"All of this is an argument for systems literacy." Flickr/Gergely Schmidt. CC-BY-2.0.On its opening day, the Friendly Fire conference asked: are digital non-/citizens the status quo? Two prolific speakers were looking for answers: the artist James Bridle, whose visionary project, Citizen Ex, reflects digital citizenship; and the coder/thinker Eleanor Saitta, whose work explores the potential of radical democracy and consistently challenges the blindspots of digital avant-gardes. Here Saitta reflects the politics of citizenship with regards to the rampant digitalisation of people's lives – be they citizens or not.
Krystian Woznicki (KW): Our offline and online lives have become inseparable, hence citizenship nowadays is inseparable from digital citizenship. Following the Snowden disclosures, there has been a growing awareness of the workings of the governmental-corporate power nexus – the backend of citizenship, so to speak. From your point of view, what are the most important implications of this trend when it comes to conceptualizing the neoliberal state in the "post-Snowden world" (as you have once termed the states of affairs)?
Eleanor Saitta (ES): The inseparability you point at is the single most important thing to understand about the impact of the internet on political life – that the internet does not exist as a separate entity from a political perspective. There is only life and power, not digital and non-digital life and power.
Much of the current furore around the use of targeted advertising for political manipulation is happening in the absence of understanding of existing targeted advertising practices.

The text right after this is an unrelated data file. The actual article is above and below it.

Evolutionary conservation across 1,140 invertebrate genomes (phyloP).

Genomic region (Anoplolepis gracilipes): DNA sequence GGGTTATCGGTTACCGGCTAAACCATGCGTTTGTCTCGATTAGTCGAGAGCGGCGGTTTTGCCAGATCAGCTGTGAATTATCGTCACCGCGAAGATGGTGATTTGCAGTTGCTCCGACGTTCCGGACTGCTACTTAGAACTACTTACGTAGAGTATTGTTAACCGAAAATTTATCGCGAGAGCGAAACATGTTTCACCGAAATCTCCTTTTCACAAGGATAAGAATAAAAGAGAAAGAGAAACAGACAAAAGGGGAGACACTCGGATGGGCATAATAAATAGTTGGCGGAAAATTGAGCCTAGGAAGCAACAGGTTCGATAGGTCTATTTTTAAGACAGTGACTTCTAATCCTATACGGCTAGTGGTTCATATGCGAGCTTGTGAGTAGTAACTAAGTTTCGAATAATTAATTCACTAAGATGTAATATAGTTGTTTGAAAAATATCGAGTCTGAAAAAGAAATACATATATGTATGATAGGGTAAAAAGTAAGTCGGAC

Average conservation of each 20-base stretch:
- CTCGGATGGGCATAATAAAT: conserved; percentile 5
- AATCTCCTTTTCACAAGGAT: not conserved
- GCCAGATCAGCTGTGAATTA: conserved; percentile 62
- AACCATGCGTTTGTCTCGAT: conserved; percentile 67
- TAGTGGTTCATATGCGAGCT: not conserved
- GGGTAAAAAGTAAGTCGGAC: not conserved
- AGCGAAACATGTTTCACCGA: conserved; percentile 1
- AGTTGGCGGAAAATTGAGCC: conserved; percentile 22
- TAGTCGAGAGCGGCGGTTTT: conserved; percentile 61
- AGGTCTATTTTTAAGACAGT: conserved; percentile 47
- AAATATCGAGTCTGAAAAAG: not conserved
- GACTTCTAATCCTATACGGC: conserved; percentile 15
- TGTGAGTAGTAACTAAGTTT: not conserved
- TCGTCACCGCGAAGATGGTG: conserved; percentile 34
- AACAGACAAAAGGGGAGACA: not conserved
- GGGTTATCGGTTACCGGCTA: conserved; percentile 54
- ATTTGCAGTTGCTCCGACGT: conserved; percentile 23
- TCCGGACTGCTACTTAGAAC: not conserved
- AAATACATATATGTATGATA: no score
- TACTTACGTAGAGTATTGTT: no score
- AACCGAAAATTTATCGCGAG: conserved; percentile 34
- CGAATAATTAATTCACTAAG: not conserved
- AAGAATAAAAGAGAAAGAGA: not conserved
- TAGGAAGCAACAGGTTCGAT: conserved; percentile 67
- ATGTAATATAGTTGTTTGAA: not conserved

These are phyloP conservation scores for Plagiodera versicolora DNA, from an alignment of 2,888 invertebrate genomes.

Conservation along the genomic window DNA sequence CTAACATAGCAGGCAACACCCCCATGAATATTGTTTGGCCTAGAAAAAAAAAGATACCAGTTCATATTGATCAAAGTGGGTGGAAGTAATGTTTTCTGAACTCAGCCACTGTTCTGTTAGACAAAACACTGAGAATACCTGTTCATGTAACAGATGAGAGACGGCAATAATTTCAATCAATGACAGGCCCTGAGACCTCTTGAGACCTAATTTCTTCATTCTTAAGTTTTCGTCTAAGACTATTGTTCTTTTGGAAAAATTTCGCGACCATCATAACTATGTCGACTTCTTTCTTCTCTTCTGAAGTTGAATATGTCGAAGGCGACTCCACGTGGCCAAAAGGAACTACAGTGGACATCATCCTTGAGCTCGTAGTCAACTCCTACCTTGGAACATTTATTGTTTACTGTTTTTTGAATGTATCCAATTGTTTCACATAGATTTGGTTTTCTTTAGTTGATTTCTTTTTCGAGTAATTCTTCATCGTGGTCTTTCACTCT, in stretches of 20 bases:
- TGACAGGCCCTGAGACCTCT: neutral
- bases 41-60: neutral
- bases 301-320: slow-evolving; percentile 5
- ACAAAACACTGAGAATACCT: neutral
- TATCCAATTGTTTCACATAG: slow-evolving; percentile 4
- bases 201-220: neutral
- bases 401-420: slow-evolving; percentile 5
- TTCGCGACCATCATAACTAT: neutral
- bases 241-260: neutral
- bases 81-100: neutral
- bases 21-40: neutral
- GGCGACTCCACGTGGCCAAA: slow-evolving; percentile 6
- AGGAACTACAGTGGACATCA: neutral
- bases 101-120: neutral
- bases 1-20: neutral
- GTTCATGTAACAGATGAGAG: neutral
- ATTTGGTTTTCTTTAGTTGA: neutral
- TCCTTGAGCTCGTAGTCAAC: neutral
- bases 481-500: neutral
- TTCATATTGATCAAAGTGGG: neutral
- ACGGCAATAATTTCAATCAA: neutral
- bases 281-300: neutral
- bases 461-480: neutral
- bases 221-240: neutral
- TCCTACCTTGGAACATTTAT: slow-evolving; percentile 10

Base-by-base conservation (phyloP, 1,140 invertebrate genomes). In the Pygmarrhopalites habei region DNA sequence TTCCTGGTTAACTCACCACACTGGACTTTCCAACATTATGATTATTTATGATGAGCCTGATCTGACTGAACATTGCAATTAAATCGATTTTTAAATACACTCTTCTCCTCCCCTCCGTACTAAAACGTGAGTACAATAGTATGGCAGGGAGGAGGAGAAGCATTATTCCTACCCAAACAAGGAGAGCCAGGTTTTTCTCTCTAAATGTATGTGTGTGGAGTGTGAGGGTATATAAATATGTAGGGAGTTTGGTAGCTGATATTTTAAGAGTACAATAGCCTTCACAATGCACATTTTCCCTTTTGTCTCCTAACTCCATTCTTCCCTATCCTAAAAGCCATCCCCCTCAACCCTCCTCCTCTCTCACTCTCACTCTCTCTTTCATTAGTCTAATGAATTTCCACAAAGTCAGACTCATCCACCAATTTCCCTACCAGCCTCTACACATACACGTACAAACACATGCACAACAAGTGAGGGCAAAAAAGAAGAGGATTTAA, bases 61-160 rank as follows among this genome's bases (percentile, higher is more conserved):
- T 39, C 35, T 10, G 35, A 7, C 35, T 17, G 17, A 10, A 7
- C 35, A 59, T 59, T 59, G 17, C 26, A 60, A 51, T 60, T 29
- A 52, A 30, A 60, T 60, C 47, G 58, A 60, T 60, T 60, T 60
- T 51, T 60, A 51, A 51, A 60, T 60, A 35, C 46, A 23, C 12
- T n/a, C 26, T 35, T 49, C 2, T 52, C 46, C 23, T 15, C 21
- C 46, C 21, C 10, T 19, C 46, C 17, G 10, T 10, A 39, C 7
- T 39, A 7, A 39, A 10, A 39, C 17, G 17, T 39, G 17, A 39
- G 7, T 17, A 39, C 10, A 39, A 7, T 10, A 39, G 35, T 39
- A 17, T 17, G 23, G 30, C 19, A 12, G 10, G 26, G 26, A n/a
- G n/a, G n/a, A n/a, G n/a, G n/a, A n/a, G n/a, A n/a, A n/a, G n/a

All of the actors to whom we might wish to entrust the reproduction and management of society operate under a set of perverse incentives that direct them to ends other than that which society more broadly might wish for. For instance, many of the organizations building large-scale social (and real) infrastructure now operated under the logic of venture capital, expecting a 20x return in three to five years while accepting a 95% failure rate. Likewise, the various terrains that form the basis of those actors' operations have affordances and preferences that shape and constrain their options. Some of these are themselves designed affordances; some of them are inherent in the channel (e.g. the digital channel) via which a given terrain operates. Digital data, for instance, can be easily reproduced, regardless of the system that the data are embedded in.
Engagement with the specificity of systems is necessary for even informed comment on systems, let alone change (unless one is already acting from a position of significant embedded authority). For instance, much of the current furore around the use of targeted advertising for political manipulation is happening in the absence of understanding of existing targeted advertising practices. This occurs in all directions – lawyers failing to understand intelligence practices that occur outside the edges of law, engineers refusing to admit the possibility of regulation, theorists failing to look at the lived experience of organizers who have attempted change in practice, etc.